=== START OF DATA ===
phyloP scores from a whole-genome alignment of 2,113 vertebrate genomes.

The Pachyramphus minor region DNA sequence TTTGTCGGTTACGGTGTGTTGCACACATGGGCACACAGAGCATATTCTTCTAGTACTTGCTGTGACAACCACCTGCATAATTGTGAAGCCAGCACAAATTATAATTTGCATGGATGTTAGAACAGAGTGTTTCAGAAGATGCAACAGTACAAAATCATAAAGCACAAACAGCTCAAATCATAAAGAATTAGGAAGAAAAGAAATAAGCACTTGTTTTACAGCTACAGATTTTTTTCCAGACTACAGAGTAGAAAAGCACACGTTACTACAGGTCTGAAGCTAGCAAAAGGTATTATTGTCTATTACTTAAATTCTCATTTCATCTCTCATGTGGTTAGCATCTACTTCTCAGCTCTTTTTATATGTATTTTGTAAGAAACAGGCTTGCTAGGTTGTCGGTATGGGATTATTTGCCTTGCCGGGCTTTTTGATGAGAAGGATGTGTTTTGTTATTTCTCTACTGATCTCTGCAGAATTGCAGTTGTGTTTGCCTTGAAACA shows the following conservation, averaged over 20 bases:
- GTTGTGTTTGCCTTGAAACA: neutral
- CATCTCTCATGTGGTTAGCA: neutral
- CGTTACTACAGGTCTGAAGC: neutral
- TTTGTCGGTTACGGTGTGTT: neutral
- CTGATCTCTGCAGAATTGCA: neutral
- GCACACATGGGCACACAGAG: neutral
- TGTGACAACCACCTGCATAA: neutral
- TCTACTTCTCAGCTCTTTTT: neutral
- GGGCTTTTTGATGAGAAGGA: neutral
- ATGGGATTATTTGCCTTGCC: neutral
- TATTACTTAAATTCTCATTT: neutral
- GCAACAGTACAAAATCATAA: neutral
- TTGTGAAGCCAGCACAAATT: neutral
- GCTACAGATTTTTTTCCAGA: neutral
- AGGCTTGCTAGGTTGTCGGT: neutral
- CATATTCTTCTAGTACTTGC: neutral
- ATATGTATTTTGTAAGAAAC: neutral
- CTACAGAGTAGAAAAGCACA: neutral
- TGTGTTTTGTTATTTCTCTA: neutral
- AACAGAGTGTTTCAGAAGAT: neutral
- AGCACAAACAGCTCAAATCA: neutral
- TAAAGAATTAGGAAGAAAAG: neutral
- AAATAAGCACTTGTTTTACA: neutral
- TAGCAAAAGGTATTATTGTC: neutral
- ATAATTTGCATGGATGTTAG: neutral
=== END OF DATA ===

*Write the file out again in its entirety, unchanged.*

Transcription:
phyloP scores from a whole-genome alignment of 2,113 vertebrate genomes.

The Pachyramphus minor region DNA sequence TTTGTCGGTTACGGTGTGTTGCACACATGGGCACACAGAGCATATTCTTCTAGTACTTGCTGTGACAACCACCTGCATAATTGTGAAGCCAGCACAAATTATAATTTGCATGGATGTTAGAACAGAGTGTTTCAGAAGATGCAACAGTACAAAATCATAAAGCACAAACAGCTCAAATCATAAAGAATTAGGAAGAAAAGAAATAAGCACTTGTTTTACAGCTACAGATTTTTTTCCAGACTACAGAGTAGAAAAGCACACGTTACTACAGGTCTGAAGCTAGCAAAAGGTATTATTGTCTATTACTTAAATTCTCATTTCATCTCTCATGTGGTTAGCATCTACTTCTCAGCTCTTTTTATATGTATTTTGTAAGAAACAGGCTTGCTAGGTTGTCGGTATGGGATTATTTGCCTTGCCGGGCTTTTTGATGAGAAGGATGTGTTTTGTTATTTCTCTACTGATCTCTGCAGAATTGCAGTTGTGTTTGCCTTGAAACA shows the following conservation, averaged over 20 bases:
- GTTGTGTTTGCCTTGAAACA: neutral
- CATCTCTCATGTGGTTAGCA: neutral
- CGTTACTACAGGTCTGAAGC: neutral
- TTTGTCGGTTACGGTGTGTT: neutral
- CTGATCTCTGCAGAATTGCA: neutral
- GCACACATGGGCACACAGAG: neutral
- TGTGACAACCACCTGCATAA: neutral
- TCTACTTCTCAGCTCTTTTT: neutral
- GGGCTTTTTGATGAGAAGGA: neutral
- ATGGGATTATTTGCCTTGCC: neutral
- TATTACTTAAATTCTCATTT: neutral
- GCAACAGTACAAAATCATAA: neutral
- TTGTGAAGCCAGCACAAATT: neutral
- GCTACAGATTTTTTTCCAGA: neutral
- AGGCTTGCTAGGTTGTCGGT: neutral
- CATATTCTTCTAGTACTTGC: neutral
- ATATGTATTTTGTAAGAAAC: neutral
- CTACAGAGTAGAAAAGCACA: neutral
- TGTGTTTTGTTATTTCTCTA: neutral
- AACAGAGTGTTTCAGAAGAT: neutral
- AGCACAAACAGCTCAAATCA: neutral
- TAAAGAATTAGGAAGAAAAG: neutral
- AAATAAGCACTTGTTTTACA: neutral
- TAGCAAAAGGTATTATTGTC: neutral
- ATAATTTGCATGGATGTTAG: neutral